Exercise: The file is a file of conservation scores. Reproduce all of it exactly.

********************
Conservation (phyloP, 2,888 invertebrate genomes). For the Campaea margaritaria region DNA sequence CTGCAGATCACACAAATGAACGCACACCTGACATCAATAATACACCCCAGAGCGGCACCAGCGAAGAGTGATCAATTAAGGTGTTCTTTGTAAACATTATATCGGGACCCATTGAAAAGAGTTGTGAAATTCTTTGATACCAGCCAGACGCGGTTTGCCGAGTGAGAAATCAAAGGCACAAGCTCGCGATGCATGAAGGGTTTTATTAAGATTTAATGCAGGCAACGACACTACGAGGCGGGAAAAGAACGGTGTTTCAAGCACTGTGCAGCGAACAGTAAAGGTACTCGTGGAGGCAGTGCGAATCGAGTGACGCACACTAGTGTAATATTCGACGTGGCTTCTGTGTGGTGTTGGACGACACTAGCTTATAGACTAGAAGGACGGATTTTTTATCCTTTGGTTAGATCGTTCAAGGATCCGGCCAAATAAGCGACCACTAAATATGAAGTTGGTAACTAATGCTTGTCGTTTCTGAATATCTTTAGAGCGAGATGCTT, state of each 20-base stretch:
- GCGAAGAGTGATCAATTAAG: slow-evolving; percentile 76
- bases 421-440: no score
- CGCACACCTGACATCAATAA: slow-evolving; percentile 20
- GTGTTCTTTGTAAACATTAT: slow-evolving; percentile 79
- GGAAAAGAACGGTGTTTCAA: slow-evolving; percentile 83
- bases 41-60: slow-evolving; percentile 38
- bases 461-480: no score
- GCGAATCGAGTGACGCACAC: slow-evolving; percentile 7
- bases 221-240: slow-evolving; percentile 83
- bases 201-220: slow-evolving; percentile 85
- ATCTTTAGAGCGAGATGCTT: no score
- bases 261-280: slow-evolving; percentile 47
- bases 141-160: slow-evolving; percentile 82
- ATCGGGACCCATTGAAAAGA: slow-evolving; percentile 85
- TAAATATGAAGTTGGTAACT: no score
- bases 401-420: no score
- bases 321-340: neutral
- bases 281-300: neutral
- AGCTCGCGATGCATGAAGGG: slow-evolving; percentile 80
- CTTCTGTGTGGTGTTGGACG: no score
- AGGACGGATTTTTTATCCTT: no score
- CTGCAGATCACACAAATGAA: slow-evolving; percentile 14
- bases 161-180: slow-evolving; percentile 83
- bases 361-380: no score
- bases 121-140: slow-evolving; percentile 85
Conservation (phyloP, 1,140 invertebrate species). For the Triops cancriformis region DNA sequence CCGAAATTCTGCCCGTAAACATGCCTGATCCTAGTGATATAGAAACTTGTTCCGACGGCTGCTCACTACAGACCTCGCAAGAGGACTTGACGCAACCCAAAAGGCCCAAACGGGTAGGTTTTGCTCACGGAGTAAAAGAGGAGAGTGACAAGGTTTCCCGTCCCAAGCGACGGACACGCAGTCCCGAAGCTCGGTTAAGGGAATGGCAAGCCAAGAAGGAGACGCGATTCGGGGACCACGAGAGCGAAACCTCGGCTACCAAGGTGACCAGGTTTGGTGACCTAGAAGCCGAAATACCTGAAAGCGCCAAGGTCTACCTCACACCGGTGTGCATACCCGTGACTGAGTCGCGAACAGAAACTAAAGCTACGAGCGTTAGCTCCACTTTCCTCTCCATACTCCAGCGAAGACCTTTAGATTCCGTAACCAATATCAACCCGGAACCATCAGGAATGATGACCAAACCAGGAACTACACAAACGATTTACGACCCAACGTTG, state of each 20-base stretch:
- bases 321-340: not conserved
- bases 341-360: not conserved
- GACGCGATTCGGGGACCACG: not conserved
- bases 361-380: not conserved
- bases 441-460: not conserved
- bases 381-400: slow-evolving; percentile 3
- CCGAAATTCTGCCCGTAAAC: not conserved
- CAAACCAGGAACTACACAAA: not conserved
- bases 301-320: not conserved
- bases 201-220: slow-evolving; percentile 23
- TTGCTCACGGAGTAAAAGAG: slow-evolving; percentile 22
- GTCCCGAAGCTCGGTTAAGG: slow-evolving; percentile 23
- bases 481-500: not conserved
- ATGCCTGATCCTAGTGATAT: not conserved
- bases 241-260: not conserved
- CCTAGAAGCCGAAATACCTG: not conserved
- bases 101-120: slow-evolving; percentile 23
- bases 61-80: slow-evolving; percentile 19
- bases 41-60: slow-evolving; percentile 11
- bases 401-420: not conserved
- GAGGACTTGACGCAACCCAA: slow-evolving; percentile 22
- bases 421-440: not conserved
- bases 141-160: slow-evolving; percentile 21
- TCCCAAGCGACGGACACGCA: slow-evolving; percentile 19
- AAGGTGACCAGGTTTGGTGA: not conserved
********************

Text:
Conservation (phyloP, 2,888 invertebrate genomes). For the Campaea margaritaria region DNA sequence CTGCAGATCACACAAATGAACGCACACCTGACATCAATAATACACCCCAGAGCGGCACCAGCGAAGAGTGATCAATTAAGGTGTTCTTTGTAAACATTATATCGGGACCCATTGAAAAGAGTTGTGAAATTCTTTGATACCAGCCAGACGCGGTTTGCCGAGTGAGAAATCAAAGGCACAAGCTCGCGATGCATGAAGGGTTTTATTAAGATTTAATGCAGGCAACGACACTACGAGGCGGGAAAAGAACGGTGTTTCAAGCACTGTGCAGCGAACAGTAAAGGTACTCGTGGAGGCAGTGCGAATCGAGTGACGCACACTAGTGTAATATTCGACGTGGCTTCTGTGTGGTGTTGGACGACACTAGCTTATAGACTAGAAGGACGGATTTTTTATCCTTTGGTTAGATCGTTCAAGGATCCGGCCAAATAAGCGACCACTAAATATGAAGTTGGTAACTAATGCTTGTCGTTTCTGAATATCTTTAGAGCGAGATGCTT, state of each 20-base stretch:
- GCGAAGAGTGATCAATTAAG: slow-evolving; percentile 76
- bases 421-440: no score
- CGCACACCTGACATCAATAA: slow-evolving; percentile 20
- GTGTTCTTTGTAAACATTAT: slow-evolving; percentile 79
- GGAAAAGAACGGTGTTTCAA: slow-evolving; percentile 83
- bases 41-60: slow-evolving; percentile 38
- bases 461-480: no score
- GCGAATCGAGTGACGCACAC: slow-evolving; percentile 7
- bases 221-240: slow-evolving; percentile 83
- bases 201-220: slow-evolving; percentile 85
- ATCTTTAGAGCGAGATGCTT: no score
- bases 261-280: slow-evolving; percentile 47
- bases 141-160: slow-evolving; percentile 82
- ATCGGGACCCATTGAAAAGA: slow-evolving; percentile 85
- TAAATATGAAGTTGGTAACT: no score
- bases 401-420: no score
- bases 321-340: neutral
- bases 281-300: neutral
- AGCTCGCGATGCATGAAGGG: slow-evolving; percentile 80
- CTTCTGTGTGGTGTTGGACG: no score
- AGGACGGATTTTTTATCCTT: no score
- CTGCAGATCACACAAATGAA: slow-evolving; percentile 14
- bases 161-180: slow-evolving; percentile 83
- bases 361-380: no score
- bases 121-140: slow-evolving; percentile 85
Conservation (phyloP, 1,140 invertebrate species). For the Triops cancriformis region DNA sequence CCGAAATTCTGCCCGTAAACATGCCTGATCCTAGTGATATAGAAACTTGTTCCGACGGCTGCTCACTACAGACCTCGCAAGAGGACTTGACGCAACCCAAAAGGCCCAAACGGGTAGGTTTTGCTCACGGAGTAAAAGAGGAGAGTGACAAGGTTTCCCGTCCCAAGCGACGGACACGCAGTCCCGAAGCTCGGTTAAGGGAATGGCAAGCCAAGAAGGAGACGCGATTCGGGGACCACGAGAGCGAAACCTCGGCTACCAAGGTGACCAGGTTTGGTGACCTAGAAGCCGAAATACCTGAAAGCGCCAAGGTCTACCTCACACCGGTGTGCATACCCGTGACTGAGTCGCGAACAGAAACTAAAGCTACGAGCGTTAGCTCCACTTTCCTCTCCATACTCCAGCGAAGACCTTTAGATTCCGTAACCAATATCAACCCGGAACCATCAGGAATGATGACCAAACCAGGAACTACACAAACGATTTACGACCCAACGTTG, state of each 20-base stretch:
- bases 321-340: not conserved
- bases 341-360: not conserved
- GACGCGATTCGGGGACCACG: not conserved
- bases 361-380: not conserved
- bases 441-460: not conserved
- bases 381-400: slow-evolving; percentile 3
- CCGAAATTCTGCCCGTAAAC: not conserved
- CAAACCAGGAACTACACAAA: not conserved
- bases 301-320: not conserved
- bases 201-220: slow-evolving; percentile 23
- TTGCTCACGGAGTAAAAGAG: slow-evolving; percentile 22
- GTCCCGAAGCTCGGTTAAGG: slow-evolving; percentile 23
- bases 481-500: not conserved
- ATGCCTGATCCTAGTGATAT: not conserved
- bases 241-260: not conserved
- CCTAGAAGCCGAAATACCTG: not conserved
- bases 101-120: slow-evolving; percentile 23
- bases 61-80: slow-evolving; percentile 19
- bases 41-60: slow-evolving; percentile 11
- bases 401-420: not conserved
- GAGGACTTGACGCAACCCAA: slow-evolving; percentile 22
- bases 421-440: not conserved
- bases 141-160: slow-evolving; percentile 21
- TCCCAAGCGACGGACACGCA: slow-evolving; percentile 19
- AAGGTGACCAGGTTTGGTGA: not conserved